Julian Assange, the founder of Wikileaks, is set to leave the Ecusdorian embassy on Friday. Assange will leave the embassy where he had taken refuge since June 2012, in order to avoid extradition to Sweden. He will accept arrest if he loses the case against him, being investigated by a UN panel. The statement was posted on the Wikileaks Twitter account today. “"Should the U.N. announce tomorrow that I have lost my case against the United Kingdom and Sweden, I shall exit the embassy at noon on Friday to accept arrest by British police as there is no meaningful prospect of further appeal," Assange wrote. "However, should I prevail and the state parties be found to have acted unlawfully, I expect the immediate return of my passport and the termination of further attempts to arrest me,” he added.
Assange had taken refuge in the Ecuadorian embassy in London back in 2012. He is wanted for questioning over allegations that include sexual assault and rape of two women in 2010, although he has denied the accusations. According to reports last month, Assange was to be questioned by Swedish authorities in the Ecuadorian embassy in London and Ecuador’s President, Rafael Correa, confirmed that the country had struck a deal with prosecutors from Sweden to allow said questioning without the Wikileaks founder having to leave the embassy building.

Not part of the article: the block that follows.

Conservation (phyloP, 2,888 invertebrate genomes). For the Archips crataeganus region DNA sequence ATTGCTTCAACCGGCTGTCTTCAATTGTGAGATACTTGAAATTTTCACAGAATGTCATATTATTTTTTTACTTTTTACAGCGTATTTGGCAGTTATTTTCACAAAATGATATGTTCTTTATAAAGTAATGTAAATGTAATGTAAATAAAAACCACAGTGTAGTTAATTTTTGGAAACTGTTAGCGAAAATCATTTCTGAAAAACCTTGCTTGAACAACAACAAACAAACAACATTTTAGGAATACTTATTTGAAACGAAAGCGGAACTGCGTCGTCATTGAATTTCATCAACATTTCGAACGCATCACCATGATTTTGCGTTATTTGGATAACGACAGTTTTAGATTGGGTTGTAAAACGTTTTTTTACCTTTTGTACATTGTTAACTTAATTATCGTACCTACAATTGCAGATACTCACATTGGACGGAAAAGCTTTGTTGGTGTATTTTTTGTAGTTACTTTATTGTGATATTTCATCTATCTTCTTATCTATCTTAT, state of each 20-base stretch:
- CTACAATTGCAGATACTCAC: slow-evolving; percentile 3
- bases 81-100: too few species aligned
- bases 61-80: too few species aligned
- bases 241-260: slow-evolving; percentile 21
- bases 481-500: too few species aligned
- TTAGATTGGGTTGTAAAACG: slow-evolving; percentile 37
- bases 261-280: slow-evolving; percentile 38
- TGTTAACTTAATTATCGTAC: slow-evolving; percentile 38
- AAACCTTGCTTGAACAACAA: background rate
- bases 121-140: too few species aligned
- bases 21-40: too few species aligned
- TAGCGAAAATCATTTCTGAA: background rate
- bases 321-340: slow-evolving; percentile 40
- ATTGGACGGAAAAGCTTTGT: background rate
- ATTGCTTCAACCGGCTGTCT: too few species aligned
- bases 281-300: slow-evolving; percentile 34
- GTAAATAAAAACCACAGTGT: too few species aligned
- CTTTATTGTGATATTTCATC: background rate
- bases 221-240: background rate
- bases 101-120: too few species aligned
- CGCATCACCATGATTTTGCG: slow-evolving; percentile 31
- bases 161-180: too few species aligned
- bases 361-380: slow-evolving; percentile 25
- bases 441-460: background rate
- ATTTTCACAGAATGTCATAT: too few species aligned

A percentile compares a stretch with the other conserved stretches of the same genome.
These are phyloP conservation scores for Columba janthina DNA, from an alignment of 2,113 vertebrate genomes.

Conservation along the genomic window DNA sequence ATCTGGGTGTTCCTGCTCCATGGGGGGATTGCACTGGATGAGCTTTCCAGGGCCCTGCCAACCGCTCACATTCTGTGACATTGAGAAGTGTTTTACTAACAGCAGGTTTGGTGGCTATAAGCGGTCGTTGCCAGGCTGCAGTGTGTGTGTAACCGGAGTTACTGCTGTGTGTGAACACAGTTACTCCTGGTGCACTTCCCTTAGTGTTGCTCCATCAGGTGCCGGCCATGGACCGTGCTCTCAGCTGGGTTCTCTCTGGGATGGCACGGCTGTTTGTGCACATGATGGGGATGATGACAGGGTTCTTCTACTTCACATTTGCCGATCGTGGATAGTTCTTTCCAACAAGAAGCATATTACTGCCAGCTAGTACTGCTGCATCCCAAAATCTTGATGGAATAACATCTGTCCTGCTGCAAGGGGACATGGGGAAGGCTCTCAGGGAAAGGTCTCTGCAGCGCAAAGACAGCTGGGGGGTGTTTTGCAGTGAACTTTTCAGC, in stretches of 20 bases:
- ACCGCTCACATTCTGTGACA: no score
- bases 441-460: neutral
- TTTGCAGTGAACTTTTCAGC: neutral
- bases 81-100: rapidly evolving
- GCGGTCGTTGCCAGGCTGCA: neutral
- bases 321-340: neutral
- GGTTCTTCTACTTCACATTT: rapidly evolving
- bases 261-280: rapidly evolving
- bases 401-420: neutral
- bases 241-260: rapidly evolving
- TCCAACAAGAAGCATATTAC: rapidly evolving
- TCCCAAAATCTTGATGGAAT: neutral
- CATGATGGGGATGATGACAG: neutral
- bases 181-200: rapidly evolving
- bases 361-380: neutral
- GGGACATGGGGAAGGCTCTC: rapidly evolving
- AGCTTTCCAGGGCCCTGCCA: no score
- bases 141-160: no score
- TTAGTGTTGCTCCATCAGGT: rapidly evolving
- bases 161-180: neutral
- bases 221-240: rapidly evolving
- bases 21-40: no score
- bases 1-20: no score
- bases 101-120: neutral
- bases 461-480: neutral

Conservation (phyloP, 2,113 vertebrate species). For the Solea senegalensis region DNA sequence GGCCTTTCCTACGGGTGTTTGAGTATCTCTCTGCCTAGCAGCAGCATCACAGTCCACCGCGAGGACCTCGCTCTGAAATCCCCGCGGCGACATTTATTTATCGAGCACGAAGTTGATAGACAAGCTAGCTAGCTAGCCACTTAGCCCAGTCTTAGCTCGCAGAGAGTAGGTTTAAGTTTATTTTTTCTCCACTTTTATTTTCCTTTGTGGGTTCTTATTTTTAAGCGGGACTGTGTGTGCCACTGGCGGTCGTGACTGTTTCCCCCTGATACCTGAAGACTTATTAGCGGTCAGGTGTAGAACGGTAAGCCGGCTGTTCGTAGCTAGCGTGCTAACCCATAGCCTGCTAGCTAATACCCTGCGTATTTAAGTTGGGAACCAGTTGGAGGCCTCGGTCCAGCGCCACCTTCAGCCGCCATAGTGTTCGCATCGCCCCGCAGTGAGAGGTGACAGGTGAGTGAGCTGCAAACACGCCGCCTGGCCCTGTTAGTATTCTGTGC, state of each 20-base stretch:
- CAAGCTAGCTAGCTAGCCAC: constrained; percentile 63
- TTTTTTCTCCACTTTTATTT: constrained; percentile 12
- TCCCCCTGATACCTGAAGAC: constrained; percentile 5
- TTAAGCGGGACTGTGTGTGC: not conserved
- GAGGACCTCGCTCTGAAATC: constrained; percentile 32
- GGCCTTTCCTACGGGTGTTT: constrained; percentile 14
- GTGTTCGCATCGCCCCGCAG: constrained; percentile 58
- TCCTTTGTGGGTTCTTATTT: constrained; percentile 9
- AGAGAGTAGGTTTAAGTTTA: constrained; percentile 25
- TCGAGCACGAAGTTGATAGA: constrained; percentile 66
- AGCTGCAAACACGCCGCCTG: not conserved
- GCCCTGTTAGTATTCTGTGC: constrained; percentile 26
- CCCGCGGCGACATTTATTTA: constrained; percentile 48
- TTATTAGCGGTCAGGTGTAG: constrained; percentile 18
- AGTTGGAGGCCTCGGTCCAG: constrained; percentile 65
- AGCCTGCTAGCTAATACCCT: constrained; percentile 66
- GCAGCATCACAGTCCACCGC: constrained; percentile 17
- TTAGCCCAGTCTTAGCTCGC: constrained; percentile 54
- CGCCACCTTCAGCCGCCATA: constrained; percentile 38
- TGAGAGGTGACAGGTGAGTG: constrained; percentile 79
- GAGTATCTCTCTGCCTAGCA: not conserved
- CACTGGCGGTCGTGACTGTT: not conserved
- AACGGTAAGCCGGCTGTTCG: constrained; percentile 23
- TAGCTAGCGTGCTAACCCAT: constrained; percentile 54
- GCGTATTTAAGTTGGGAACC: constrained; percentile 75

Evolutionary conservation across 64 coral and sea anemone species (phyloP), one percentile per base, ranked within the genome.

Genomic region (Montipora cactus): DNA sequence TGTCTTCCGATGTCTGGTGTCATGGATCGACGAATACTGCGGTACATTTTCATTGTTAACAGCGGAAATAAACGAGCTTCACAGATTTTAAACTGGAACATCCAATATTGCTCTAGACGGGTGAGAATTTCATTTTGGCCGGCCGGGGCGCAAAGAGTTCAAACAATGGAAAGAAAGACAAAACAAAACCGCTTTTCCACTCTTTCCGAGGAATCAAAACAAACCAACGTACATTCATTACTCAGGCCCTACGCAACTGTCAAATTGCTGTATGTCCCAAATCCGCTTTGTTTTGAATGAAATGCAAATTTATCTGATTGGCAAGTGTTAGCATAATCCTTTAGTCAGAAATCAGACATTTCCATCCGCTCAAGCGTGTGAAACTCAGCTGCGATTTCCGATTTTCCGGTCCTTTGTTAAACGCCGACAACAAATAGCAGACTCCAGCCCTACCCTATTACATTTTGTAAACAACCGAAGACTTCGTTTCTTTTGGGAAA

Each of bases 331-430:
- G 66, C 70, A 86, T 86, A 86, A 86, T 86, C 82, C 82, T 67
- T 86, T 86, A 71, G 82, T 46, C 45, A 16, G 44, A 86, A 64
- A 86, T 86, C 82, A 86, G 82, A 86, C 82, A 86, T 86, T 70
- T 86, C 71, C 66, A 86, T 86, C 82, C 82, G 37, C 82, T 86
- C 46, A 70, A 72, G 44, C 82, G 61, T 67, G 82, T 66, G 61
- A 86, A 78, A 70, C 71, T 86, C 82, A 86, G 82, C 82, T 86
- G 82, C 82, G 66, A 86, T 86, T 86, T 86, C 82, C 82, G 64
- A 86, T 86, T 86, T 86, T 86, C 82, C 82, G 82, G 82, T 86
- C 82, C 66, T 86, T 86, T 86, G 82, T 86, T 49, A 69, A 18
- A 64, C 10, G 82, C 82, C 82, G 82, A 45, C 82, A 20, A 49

According to Correa, the Swedish authorities were to submit their questions to Ecuadorian officials, who would then cross question Assange on the same, said reports. Assange had taken refuge in the embassy in order to avoid extradition to Sweden. He was afraid that he could be transported to the US and questioned about Wikileaks activities, which had harmed US’ foreign policy interests in the past. Negotiations over questioning Assange by Swedish authorities had begun in June, 2015, between Ecuador’s acting foreign minister Xavier Lasso and Anna-Carin Svensson, Justice Ministry International Affairs Chief of Sweden.